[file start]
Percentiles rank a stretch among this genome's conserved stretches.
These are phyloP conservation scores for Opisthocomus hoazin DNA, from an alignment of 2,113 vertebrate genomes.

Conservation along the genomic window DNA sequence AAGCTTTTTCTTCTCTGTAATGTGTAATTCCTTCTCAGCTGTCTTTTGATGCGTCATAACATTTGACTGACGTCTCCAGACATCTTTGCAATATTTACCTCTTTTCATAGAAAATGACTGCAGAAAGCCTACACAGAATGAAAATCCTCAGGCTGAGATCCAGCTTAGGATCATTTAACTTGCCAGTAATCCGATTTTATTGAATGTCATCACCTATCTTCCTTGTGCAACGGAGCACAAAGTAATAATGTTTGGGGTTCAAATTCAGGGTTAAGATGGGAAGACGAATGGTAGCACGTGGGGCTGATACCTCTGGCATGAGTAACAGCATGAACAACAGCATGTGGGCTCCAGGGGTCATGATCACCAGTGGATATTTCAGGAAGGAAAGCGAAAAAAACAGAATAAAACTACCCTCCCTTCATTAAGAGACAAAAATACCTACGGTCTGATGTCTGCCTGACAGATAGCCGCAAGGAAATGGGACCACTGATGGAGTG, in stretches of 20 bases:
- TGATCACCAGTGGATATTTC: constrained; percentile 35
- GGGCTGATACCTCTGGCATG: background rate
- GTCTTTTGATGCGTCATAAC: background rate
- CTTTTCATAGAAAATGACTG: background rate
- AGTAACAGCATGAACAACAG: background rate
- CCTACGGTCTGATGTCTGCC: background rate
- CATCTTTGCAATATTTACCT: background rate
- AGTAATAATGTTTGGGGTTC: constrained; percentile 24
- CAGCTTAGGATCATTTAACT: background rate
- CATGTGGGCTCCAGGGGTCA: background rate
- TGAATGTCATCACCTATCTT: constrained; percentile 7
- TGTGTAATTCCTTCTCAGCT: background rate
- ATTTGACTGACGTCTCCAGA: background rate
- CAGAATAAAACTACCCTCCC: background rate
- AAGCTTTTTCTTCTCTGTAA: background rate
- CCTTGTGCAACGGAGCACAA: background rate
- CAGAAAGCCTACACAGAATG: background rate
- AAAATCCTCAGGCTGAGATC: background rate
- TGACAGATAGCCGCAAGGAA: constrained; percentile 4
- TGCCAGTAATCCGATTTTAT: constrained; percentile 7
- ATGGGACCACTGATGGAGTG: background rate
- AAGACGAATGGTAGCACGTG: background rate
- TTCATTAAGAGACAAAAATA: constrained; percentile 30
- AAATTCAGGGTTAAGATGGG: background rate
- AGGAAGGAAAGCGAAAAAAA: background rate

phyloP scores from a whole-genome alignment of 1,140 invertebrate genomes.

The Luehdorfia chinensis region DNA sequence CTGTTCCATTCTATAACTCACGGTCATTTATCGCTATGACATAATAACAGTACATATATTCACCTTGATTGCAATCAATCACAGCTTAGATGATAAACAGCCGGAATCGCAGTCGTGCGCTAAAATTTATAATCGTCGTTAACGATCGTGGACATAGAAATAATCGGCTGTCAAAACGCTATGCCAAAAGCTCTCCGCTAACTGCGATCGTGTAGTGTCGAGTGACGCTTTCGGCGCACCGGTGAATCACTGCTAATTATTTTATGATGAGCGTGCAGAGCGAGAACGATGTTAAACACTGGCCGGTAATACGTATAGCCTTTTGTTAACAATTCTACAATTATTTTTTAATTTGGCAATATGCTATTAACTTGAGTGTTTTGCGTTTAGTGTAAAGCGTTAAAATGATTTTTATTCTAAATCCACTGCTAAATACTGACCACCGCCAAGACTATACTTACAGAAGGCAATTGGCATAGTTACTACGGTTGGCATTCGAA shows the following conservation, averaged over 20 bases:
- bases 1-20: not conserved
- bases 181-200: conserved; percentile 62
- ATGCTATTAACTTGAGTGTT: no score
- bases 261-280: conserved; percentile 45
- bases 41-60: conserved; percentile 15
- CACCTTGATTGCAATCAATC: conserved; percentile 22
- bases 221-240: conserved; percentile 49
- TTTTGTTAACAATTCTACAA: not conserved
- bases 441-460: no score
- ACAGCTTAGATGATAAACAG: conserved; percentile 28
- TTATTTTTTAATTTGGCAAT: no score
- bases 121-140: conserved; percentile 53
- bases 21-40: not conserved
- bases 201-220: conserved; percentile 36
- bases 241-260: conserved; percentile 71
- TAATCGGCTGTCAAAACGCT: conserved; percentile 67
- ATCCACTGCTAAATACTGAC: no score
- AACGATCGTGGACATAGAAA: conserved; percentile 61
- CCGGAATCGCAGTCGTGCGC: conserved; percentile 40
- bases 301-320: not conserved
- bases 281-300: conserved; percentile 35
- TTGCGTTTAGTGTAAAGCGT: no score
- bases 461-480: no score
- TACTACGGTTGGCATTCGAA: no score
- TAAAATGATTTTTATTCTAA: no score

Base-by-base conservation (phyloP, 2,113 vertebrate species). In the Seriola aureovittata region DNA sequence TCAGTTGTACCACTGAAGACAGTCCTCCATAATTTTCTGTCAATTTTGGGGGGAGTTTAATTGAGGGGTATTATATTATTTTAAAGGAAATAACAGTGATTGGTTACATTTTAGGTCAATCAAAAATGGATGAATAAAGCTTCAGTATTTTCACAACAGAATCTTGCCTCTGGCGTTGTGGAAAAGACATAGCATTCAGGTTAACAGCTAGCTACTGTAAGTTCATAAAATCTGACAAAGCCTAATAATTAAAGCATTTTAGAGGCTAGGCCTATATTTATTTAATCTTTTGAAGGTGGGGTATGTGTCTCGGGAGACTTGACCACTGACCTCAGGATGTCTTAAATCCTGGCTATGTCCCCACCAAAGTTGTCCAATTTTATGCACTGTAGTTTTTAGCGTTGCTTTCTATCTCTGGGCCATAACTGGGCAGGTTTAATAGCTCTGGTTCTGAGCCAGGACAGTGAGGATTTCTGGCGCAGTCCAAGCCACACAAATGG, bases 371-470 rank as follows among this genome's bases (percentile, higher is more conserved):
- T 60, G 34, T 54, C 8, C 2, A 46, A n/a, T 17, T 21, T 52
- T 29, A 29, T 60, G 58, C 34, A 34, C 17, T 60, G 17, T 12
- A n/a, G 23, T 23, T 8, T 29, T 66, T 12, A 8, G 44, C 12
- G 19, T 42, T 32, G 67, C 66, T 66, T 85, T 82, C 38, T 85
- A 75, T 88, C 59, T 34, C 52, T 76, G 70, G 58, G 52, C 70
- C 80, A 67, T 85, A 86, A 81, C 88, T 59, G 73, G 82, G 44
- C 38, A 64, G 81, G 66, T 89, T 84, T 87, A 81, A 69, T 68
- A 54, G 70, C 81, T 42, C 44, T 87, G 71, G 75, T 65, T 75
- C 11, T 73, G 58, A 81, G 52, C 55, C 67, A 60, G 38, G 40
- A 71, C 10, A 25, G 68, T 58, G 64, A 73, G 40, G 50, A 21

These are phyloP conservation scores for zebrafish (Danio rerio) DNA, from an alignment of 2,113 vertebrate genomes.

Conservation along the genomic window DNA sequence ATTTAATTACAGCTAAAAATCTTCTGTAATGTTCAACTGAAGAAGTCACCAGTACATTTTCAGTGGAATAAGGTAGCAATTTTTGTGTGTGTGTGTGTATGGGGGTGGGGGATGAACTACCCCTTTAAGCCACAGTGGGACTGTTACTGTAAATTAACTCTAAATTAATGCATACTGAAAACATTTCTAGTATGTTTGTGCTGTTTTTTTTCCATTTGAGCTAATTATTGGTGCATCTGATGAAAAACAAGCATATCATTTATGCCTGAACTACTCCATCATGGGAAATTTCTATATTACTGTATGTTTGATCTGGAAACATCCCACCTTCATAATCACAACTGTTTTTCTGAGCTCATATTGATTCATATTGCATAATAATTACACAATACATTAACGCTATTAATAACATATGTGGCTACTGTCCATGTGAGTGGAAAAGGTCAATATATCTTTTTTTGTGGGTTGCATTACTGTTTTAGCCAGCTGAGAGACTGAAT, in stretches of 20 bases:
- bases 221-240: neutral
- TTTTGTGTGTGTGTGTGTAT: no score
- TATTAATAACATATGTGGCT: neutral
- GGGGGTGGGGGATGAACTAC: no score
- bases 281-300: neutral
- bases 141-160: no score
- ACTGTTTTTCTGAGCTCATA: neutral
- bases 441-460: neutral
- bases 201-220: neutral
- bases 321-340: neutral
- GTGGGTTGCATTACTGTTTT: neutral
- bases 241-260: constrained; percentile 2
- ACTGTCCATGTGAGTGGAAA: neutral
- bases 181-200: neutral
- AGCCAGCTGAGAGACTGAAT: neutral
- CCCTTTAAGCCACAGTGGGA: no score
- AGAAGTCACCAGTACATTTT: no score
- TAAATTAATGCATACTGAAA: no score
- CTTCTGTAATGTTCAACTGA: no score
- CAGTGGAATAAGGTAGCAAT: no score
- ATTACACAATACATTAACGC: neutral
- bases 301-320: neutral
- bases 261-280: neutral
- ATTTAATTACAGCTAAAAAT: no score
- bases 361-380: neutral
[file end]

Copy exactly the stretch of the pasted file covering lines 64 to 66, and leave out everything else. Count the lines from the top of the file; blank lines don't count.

- A 54, G 70, C 81, T 42, C 44, T 87, G 71, G 75, T 65, T 75
- C 11, T 73, G 58, A 81, G 52, C 55, C 67, A 60, G 38, G 40
- A 71, C 10, A 25, G 68, T 58, G 64, A 73, G 40, G 50, A 21